Jeroen van der Veer belongs to the first. He said, “The energy transition presents great opportunities for oil and gas companies to develop new forms of energy and gradually move away from fossil fuels.”
Opinions, of course, vary on merits of big oil getting into renewables. At least one industry insider this editor contacted, who requested anonymity, is not convinced. He said, “My personal opinion is that oil companies destroy value when they get into businesses they do not know. There are plenty of companies chasing renewable opportunities and the capital markets are happy to send capital their way. If the oil companies do not have opportunities in their (own) businesses, they should return the capital to the shareholders.”
Perhaps he knows better. Several prior attempts by oil companies to get into renewable business did not turn out to be great success stories. Perhaps oil companies should stick to their knitting, and when that business dries up, it is time to turn off the lights.
On the other hand, if demand for their main products, namely oil and gas, are not going to grow as they did historically, what else can they do to remain viable and profitable over time. That must be on the minds of many within the industry who see renewables, and especially energy storage, as an opportunity for growth.
Drive-in theatres, for example, were a rage in suburban America in the 50s and 60s. Few survive. Air conditioned multiplexes have replaced traditional movie theatres with changing habits – and technology offers viewers the option to download and watch what they wish on mobile devices on demand.
In this context, the global coal mining industry, plagued by a persistent supply glut and plunging prices, is also thinking about its future, or if it in fact has one. They are not, so far as this editor is aware, diversifying into renewables – and will probably not be good at it even if they tried.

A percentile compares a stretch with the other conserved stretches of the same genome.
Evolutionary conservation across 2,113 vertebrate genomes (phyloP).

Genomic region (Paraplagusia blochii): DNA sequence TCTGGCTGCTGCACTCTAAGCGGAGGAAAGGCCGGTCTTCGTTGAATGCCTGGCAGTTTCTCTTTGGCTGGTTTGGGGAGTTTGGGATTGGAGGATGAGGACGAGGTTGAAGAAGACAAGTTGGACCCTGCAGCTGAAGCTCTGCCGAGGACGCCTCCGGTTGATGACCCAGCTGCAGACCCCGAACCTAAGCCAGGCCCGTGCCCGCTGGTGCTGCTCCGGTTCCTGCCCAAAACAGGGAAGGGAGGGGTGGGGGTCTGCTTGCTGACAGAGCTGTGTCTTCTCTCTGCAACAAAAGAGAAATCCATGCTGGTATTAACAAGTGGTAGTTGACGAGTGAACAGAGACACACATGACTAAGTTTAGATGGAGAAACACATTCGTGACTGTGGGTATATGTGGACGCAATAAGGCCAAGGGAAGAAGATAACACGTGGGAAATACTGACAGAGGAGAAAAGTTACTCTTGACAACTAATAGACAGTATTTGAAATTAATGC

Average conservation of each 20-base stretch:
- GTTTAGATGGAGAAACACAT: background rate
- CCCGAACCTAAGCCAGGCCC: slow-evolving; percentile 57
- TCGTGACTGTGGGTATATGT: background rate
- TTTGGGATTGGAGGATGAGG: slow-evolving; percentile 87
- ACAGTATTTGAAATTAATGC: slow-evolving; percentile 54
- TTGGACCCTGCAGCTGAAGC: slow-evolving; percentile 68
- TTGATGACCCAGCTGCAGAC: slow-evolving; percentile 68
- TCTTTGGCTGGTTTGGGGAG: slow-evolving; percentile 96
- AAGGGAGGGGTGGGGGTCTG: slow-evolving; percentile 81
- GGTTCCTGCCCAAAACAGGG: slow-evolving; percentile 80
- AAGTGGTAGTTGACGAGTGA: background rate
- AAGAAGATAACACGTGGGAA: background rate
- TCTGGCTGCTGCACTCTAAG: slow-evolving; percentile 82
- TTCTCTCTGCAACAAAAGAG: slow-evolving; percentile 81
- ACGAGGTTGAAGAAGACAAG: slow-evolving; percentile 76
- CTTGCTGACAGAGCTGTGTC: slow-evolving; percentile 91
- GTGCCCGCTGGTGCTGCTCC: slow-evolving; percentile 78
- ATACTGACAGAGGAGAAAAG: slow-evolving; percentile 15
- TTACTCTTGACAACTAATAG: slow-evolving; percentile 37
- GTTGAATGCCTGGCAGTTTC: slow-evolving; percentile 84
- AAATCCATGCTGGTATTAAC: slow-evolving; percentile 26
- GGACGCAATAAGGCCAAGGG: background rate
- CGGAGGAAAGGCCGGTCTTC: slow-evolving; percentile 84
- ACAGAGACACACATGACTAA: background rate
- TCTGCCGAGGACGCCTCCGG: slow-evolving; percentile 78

The reality is that after 175 countries signed the agreement at the United Nations in New York City on Earth Day – 22 April 2016 – carbon has officially turned into a serious liability.
No one knows how much of a liability it is or may turn out to be – since there is no agreed price on it yet – but it is a liability nevertheless. The more of a company’s assets or investments that are tied to carbon-heavy fossil fuels, the more the liability and the risk exposure. And like money in the bank accumulating interest, the exposure to carbon liability will gradually get worse. It is not going away.
Which explains why academics and scholars are beginning to address the time it may take for the transition away from fossil fuels – serious. And the answers some of these scholars suggest are simply hard to believe.
Professor Benjamin Sovacool of University of Sussex in Brighton UK, for example, believes that humanity can kick the fossil fuel habit much faster than others think may be possible, or desirable. One need not agree with such predictions, yet there is no denying that the question is now being seriously asked, and in respectable circles.
That is not all. A growing number of countries are now looking into scenarios where fossil fuel use will be restricted or virtually banned over time. As was reported in May, Denmark has been discussing plans to move its entire economy away from fossil fuels by 2050 – although successive governments have expressed different levels of affinity to such a mandate or date.
Likewise, Norway is pushing its transport sector toward electricity. In April 2016, Austria said it was considering a ban on new petrol cars by end of decade – that would be an important milestone if it in fact materializes.
Fossil fuels and carbon that is emitted when they are combusted, of course, are pervasive in everything humans do, every day. It is hard to imagine a day when they will be used sparingly. Professor Sovacool’s suggestion that they may be phased out rather quickly challenges the conventional wisdom.
Yet carbon is now officially a liability, it poses a risk – and as time goes on, both will grow. And alternatives, renewables plus far more judicious use of energy to minimize its carbon impacts, are moving mainstream. There is no escaping these facts even if there is disagreement on the speed of the transition.
This article was originally published in the EEnergyInformer June 2016 Newsletter. Reproduced here with permission